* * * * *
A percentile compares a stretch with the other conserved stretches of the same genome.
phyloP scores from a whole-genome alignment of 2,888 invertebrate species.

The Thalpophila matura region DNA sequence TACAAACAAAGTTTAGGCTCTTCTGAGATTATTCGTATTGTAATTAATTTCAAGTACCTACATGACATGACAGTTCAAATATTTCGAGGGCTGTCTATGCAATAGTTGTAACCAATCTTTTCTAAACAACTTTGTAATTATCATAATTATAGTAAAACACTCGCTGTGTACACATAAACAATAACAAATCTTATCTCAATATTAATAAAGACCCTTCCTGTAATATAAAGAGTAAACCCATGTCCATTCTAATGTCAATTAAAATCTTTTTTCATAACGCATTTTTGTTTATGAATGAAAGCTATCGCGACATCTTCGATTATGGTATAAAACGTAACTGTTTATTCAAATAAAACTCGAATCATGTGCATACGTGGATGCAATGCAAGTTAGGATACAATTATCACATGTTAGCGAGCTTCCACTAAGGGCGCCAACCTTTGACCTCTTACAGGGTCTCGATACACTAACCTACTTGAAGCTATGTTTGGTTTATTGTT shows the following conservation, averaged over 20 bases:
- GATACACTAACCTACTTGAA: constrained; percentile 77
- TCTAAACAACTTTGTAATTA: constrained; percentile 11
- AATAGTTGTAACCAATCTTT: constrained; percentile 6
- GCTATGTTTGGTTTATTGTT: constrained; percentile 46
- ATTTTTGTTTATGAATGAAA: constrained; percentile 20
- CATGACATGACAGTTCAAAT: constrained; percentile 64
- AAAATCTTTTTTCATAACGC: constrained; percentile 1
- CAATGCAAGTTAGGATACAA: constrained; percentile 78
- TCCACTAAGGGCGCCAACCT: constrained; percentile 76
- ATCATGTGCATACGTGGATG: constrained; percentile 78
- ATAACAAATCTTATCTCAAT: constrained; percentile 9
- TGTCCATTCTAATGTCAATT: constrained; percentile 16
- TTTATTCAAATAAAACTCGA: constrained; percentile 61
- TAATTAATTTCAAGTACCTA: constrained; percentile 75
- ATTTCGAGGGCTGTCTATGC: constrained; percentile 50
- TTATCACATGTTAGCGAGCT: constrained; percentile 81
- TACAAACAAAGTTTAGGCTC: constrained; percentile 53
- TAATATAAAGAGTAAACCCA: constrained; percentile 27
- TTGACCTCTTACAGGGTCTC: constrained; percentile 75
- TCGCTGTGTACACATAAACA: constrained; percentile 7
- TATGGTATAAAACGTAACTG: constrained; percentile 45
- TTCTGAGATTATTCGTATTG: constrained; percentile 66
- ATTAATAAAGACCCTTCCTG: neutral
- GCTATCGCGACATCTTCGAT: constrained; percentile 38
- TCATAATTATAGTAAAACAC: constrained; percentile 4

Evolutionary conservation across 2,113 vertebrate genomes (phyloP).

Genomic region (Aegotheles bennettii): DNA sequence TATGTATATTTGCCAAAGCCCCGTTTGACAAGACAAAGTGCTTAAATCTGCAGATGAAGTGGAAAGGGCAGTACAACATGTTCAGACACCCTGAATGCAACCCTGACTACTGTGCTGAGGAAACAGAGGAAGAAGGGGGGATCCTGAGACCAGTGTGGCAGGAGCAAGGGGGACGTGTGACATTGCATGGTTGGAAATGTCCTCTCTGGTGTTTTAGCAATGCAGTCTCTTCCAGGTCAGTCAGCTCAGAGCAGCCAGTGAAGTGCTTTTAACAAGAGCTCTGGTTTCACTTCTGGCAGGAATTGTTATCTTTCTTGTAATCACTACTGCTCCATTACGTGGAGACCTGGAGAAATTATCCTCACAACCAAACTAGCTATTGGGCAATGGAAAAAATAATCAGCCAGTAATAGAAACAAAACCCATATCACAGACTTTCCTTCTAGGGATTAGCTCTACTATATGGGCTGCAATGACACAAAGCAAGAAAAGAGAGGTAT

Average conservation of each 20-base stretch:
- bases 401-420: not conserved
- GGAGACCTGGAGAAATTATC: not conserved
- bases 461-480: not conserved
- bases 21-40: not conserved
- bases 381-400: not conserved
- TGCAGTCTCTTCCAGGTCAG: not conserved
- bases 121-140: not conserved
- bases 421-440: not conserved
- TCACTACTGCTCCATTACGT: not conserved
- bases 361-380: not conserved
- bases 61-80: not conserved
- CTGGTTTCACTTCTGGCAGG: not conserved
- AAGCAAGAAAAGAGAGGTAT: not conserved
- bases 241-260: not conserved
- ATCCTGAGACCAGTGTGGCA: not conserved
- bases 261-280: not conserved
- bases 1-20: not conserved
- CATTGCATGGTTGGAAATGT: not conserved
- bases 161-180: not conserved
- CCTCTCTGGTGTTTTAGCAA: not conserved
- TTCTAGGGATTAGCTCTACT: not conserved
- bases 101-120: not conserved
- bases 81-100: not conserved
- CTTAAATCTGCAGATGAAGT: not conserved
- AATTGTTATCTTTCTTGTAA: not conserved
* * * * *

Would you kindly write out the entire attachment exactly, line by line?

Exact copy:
A percentile compares a stretch with the other conserved stretches of the same genome.
phyloP scores from a whole-genome alignment of 2,888 invertebrate species.

The Thalpophila matura region DNA sequence TACAAACAAAGTTTAGGCTCTTCTGAGATTATTCGTATTGTAATTAATTTCAAGTACCTACATGACATGACAGTTCAAATATTTCGAGGGCTGTCTATGCAATAGTTGTAACCAATCTTTTCTAAACAACTTTGTAATTATCATAATTATAGTAAAACACTCGCTGTGTACACATAAACAATAACAAATCTTATCTCAATATTAATAAAGACCCTTCCTGTAATATAAAGAGTAAACCCATGTCCATTCTAATGTCAATTAAAATCTTTTTTCATAACGCATTTTTGTTTATGAATGAAAGCTATCGCGACATCTTCGATTATGGTATAAAACGTAACTGTTTATTCAAATAAAACTCGAATCATGTGCATACGTGGATGCAATGCAAGTTAGGATACAATTATCACATGTTAGCGAGCTTCCACTAAGGGCGCCAACCTTTGACCTCTTACAGGGTCTCGATACACTAACCTACTTGAAGCTATGTTTGGTTTATTGTT shows the following conservation, averaged over 20 bases:
- GATACACTAACCTACTTGAA: constrained; percentile 77
- TCTAAACAACTTTGTAATTA: constrained; percentile 11
- AATAGTTGTAACCAATCTTT: constrained; percentile 6
- GCTATGTTTGGTTTATTGTT: constrained; percentile 46
- ATTTTTGTTTATGAATGAAA: constrained; percentile 20
- CATGACATGACAGTTCAAAT: constrained; percentile 64
- AAAATCTTTTTTCATAACGC: constrained; percentile 1
- CAATGCAAGTTAGGATACAA: constrained; percentile 78
- TCCACTAAGGGCGCCAACCT: constrained; percentile 76
- ATCATGTGCATACGTGGATG: constrained; percentile 78
- ATAACAAATCTTATCTCAAT: constrained; percentile 9
- TGTCCATTCTAATGTCAATT: constrained; percentile 16
- TTTATTCAAATAAAACTCGA: constrained; percentile 61
- TAATTAATTTCAAGTACCTA: constrained; percentile 75
- ATTTCGAGGGCTGTCTATGC: constrained; percentile 50
- TTATCACATGTTAGCGAGCT: constrained; percentile 81
- TACAAACAAAGTTTAGGCTC: constrained; percentile 53
- TAATATAAAGAGTAAACCCA: constrained; percentile 27
- TTGACCTCTTACAGGGTCTC: constrained; percentile 75
- TCGCTGTGTACACATAAACA: constrained; percentile 7
- TATGGTATAAAACGTAACTG: constrained; percentile 45
- TTCTGAGATTATTCGTATTG: constrained; percentile 66
- ATTAATAAAGACCCTTCCTG: neutral
- GCTATCGCGACATCTTCGAT: constrained; percentile 38
- TCATAATTATAGTAAAACAC: constrained; percentile 4

Evolutionary conservation across 2,113 vertebrate genomes (phyloP).

Genomic region (Aegotheles bennettii): DNA sequence TATGTATATTTGCCAAAGCCCCGTTTGACAAGACAAAGTGCTTAAATCTGCAGATGAAGTGGAAAGGGCAGTACAACATGTTCAGACACCCTGAATGCAACCCTGACTACTGTGCTGAGGAAACAGAGGAAGAAGGGGGGATCCTGAGACCAGTGTGGCAGGAGCAAGGGGGACGTGTGACATTGCATGGTTGGAAATGTCCTCTCTGGTGTTTTAGCAATGCAGTCTCTTCCAGGTCAGTCAGCTCAGAGCAGCCAGTGAAGTGCTTTTAACAAGAGCTCTGGTTTCACTTCTGGCAGGAATTGTTATCTTTCTTGTAATCACTACTGCTCCATTACGTGGAGACCTGGAGAAATTATCCTCACAACCAAACTAGCTATTGGGCAATGGAAAAAATAATCAGCCAGTAATAGAAACAAAACCCATATCACAGACTTTCCTTCTAGGGATTAGCTCTACTATATGGGCTGCAATGACACAAAGCAAGAAAAGAGAGGTAT

Average conservation of each 20-base stretch:
- bases 401-420: not conserved
- GGAGACCTGGAGAAATTATC: not conserved
- bases 461-480: not conserved
- bases 21-40: not conserved
- bases 381-400: not conserved
- TGCAGTCTCTTCCAGGTCAG: not conserved
- bases 121-140: not conserved
- bases 421-440: not conserved
- TCACTACTGCTCCATTACGT: not conserved
- bases 361-380: not conserved
- bases 61-80: not conserved
- CTGGTTTCACTTCTGGCAGG: not conserved
- AAGCAAGAAAAGAGAGGTAT: not conserved
- bases 241-260: not conserved
- ATCCTGAGACCAGTGTGGCA: not conserved
- bases 261-280: not conserved
- bases 1-20: not conserved
- CATTGCATGGTTGGAAATGT: not conserved
- bases 161-180: not conserved
- CCTCTCTGGTGTTTTAGCAA: not conserved
- TTCTAGGGATTAGCTCTACT: not conserved
- bases 101-120: not conserved
- bases 81-100: not conserved
- CTTAAATCTGCAGATGAAGT: not conserved
- AATTGTTATCTTTCTTGTAA: not conserved